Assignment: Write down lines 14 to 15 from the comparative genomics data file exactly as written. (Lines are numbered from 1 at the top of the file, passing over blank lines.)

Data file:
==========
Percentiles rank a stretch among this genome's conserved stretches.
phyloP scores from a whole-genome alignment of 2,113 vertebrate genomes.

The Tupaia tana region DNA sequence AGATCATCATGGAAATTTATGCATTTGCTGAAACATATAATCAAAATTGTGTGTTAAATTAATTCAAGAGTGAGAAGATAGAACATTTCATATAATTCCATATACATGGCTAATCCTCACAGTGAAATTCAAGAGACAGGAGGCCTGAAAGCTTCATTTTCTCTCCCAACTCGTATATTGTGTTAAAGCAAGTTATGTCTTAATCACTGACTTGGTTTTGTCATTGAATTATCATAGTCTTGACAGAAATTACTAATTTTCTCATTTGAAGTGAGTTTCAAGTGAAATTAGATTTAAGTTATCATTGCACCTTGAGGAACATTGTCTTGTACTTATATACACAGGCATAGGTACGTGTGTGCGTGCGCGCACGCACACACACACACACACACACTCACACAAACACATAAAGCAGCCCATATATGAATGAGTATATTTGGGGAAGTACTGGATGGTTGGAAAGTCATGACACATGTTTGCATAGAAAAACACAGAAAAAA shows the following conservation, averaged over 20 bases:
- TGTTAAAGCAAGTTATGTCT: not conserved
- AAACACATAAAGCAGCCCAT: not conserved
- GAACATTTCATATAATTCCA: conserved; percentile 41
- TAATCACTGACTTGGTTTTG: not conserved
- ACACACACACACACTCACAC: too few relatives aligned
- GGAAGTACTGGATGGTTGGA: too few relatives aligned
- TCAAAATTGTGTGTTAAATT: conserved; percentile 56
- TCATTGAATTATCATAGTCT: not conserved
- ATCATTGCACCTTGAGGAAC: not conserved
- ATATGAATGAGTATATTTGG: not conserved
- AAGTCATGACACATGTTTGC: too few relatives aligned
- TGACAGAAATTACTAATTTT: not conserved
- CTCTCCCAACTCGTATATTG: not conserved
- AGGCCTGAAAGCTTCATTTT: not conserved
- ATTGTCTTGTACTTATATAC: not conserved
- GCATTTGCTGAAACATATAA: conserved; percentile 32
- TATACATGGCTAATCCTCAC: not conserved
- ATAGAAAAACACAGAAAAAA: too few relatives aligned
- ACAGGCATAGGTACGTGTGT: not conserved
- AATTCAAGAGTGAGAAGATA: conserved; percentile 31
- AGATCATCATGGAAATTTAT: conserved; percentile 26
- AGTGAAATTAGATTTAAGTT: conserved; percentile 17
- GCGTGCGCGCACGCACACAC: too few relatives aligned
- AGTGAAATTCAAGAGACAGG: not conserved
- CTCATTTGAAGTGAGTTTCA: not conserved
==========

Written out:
- AAGTCATGACACATGTTTGC: too few relatives aligned
- TGACAGAAATTACTAATTTT: not conserved